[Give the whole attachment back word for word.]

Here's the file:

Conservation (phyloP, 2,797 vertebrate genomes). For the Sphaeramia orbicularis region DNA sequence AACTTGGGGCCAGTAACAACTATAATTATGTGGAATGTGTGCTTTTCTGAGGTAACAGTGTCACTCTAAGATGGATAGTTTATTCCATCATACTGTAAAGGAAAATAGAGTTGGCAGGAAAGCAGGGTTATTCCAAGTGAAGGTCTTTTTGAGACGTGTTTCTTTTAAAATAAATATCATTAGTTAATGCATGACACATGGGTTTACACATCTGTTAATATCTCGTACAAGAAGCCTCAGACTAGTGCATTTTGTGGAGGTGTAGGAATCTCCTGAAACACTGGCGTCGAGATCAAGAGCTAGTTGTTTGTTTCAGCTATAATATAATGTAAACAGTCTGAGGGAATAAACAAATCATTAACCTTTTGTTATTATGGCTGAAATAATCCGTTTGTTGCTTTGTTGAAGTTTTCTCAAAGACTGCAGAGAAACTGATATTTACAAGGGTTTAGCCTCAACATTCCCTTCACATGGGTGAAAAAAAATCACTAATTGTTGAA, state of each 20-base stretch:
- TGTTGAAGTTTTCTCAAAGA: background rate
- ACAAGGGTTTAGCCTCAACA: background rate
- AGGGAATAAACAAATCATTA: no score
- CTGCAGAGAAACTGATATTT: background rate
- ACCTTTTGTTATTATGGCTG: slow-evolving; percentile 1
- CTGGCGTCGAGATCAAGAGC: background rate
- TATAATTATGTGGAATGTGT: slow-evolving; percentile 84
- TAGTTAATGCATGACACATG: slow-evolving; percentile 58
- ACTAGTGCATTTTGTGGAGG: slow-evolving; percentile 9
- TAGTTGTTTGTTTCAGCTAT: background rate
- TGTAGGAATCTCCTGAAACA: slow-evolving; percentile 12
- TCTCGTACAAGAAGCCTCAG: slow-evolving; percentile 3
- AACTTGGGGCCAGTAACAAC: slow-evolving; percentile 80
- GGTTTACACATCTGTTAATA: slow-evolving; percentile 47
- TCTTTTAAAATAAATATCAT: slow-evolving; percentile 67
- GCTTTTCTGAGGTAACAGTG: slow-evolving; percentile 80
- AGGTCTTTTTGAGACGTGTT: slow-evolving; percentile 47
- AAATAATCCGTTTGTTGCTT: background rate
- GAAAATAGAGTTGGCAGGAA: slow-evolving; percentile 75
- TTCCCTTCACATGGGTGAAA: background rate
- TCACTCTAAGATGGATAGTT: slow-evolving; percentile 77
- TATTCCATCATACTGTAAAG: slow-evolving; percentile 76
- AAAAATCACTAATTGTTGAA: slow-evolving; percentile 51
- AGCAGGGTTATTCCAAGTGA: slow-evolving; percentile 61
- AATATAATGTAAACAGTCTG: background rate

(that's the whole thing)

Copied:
Conservation (phyloP, 2,797 vertebrate genomes). For the Sphaeramia orbicularis region DNA sequence AACTTGGGGCCAGTAACAACTATAATTATGTGGAATGTGTGCTTTTCTGAGGTAACAGTGTCACTCTAAGATGGATAGTTTATTCCATCATACTGTAAAGGAAAATAGAGTTGGCAGGAAAGCAGGGTTATTCCAAGTGAAGGTCTTTTTGAGACGTGTTTCTTTTAAAATAAATATCATTAGTTAATGCATGACACATGGGTTTACACATCTGTTAATATCTCGTACAAGAAGCCTCAGACTAGTGCATTTTGTGGAGGTGTAGGAATCTCCTGAAACACTGGCGTCGAGATCAAGAGCTAGTTGTTTGTTTCAGCTATAATATAATGTAAACAGTCTGAGGGAATAAACAAATCATTAACCTTTTGTTATTATGGCTGAAATAATCCGTTTGTTGCTTTGTTGAAGTTTTCTCAAAGACTGCAGAGAAACTGATATTTACAAGGGTTTAGCCTCAACATTCCCTTCACATGGGTGAAAAAAAATCACTAATTGTTGAA, state of each 20-base stretch:
- TGTTGAAGTTTTCTCAAAGA: background rate
- ACAAGGGTTTAGCCTCAACA: background rate
- AGGGAATAAACAAATCATTA: no score
- CTGCAGAGAAACTGATATTT: background rate
- ACCTTTTGTTATTATGGCTG: slow-evolving; percentile 1
- CTGGCGTCGAGATCAAGAGC: background rate
- TATAATTATGTGGAATGTGT: slow-evolving; percentile 84
- TAGTTAATGCATGACACATG: slow-evolving; percentile 58
- ACTAGTGCATTTTGTGGAGG: slow-evolving; percentile 9
- TAGTTGTTTGTTTCAGCTAT: background rate
- TGTAGGAATCTCCTGAAACA: slow-evolving; percentile 12
- TCTCGTACAAGAAGCCTCAG: slow-evolving; percentile 3
- AACTTGGGGCCAGTAACAAC: slow-evolving; percentile 80
- GGTTTACACATCTGTTAATA: slow-evolving; percentile 47
- TCTTTTAAAATAAATATCAT: slow-evolving; percentile 67
- GCTTTTCTGAGGTAACAGTG: slow-evolving; percentile 80
- AGGTCTTTTTGAGACGTGTT: slow-evolving; percentile 47
- AAATAATCCGTTTGTTGCTT: background rate
- GAAAATAGAGTTGGCAGGAA: slow-evolving; percentile 75
- TTCCCTTCACATGGGTGAAA: background rate
- TCACTCTAAGATGGATAGTT: slow-evolving; percentile 77
- TATTCCATCATACTGTAAAG: slow-evolving; percentile 76
- AAAAATCACTAATTGTTGAA: slow-evolving; percentile 51
- AGCAGGGTTATTCCAAGTGA: slow-evolving; percentile 61
- AATATAATGTAAACAGTCTG: background rate